The Ancient Greeks were a civilization constantly plagued by many problems, such as war, political strife, tyranny, social injustice and many others. Yet every four years, the people would temporarily cast all that to the side and come together to celebrate the achievements of those participating in the greatest sporting event of the then-known world: the Olympic Games. Kind of like we do today.
Ancient Greece was surely far from the ideal place (or time) to live in. As newborn nations vied against one another over who would occupy the greatest territory, those who suffered the most by this constant turmoil were more often than not the lower class citizens, as they would be sent out to fight for their homeland in meaningless battles. Things weren’t much better for those who stayed behind however, since they were forced to deal with the many social disparities of that age, such as food shortages or no medication to heal themselves in case they came down with an uncommon disease.
The two greatest powers at the time were the Athenians and the Spartans, however this was also a time of migration for many of the people who lived on the islands towards central Greece and the rest of Europe. It was during these migrations that many civilizations from across the country first came into contact with one another, discovering their differences and establishing a first form of diplomacy. But on several occassions, this move was also considered as an of attempt to occupy foreign territory and was met with swift and brutal repercussions.
Yet somehow, during this onslaught of migration, warfare, shifts in constitution and overall hardships, the Greeks found a way to build common ground through a sports festival that would unite the whole country. And although initially only those from certain locations of ancient Greece were eligible to take part in the Olympics, in time it became an event that would bring together not only the ancient Greeks, but also all other great civilizations, such as the Romans, the Egyptians, the nations from Asia Minor and the Sicilians.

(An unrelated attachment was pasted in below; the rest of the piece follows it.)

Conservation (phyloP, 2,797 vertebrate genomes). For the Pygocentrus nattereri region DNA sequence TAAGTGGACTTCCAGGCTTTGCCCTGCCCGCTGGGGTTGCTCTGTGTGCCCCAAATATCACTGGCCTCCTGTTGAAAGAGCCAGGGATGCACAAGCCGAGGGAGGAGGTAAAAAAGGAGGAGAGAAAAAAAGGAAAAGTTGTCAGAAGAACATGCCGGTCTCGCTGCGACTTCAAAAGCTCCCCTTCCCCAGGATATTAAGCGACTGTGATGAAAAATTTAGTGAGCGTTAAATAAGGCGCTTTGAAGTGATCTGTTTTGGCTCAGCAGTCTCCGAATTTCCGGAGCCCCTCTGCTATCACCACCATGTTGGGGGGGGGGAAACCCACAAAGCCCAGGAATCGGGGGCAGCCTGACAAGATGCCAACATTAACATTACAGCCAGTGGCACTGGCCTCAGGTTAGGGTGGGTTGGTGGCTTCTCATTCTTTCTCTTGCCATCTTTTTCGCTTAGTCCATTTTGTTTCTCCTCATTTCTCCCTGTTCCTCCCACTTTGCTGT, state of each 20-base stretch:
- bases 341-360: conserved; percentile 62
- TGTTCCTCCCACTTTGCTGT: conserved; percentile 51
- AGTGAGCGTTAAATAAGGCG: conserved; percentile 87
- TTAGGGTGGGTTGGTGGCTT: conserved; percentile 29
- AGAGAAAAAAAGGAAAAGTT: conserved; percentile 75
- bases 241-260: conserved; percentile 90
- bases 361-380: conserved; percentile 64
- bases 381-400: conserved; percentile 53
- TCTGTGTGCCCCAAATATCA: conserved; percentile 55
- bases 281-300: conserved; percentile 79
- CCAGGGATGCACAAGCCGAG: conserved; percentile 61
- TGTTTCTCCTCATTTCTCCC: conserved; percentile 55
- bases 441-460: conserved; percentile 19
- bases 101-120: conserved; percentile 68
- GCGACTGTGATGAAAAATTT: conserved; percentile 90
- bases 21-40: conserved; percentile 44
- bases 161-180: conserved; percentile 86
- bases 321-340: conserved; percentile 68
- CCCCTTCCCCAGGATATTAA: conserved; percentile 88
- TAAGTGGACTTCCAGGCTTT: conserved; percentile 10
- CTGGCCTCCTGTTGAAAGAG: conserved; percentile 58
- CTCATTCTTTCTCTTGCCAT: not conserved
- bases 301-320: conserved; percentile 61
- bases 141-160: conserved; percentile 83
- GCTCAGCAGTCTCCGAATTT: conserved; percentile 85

Everything would pause for a while and people would be given a moment of respite from their daily ordeals in order to witness the achievements of those who took part in the games. Sure, the world kept spinning, wars were still waged and many people still died from either starvation or illness during those days as well, yet there was also something to be a bit more optimistic about as a sense of unity and friendly competition brought everyone together to the city of ancient Olympia where they would discuss the events of the games.
It can be said that the emotion evoked by the Olympics has been kept alive even till this day. In a world plagued by illness – as not a single day goes by where we don’t read, see or hear something about the infamous Covid-19 – war (Middle East), internal strife within nations and many other issues, the greatest sporting event serves as a much needed breath of fresh air to take our minds off of all that, even for a moment, as we admire the efforts and celebrate the achievements of our respective athletes.
The argument that “since there are no spectators, there should be no games” is a popular one these days, yet can easily be debunked. The athletes dream of competing and winning in the Olympics and many people all across the globe tune in everyday to watch them do their best, hoping that they win. We can put Covid and everything else in the back of our minds for a short while as we join these young competitors in their attempts to claim that highly coveted olive branch.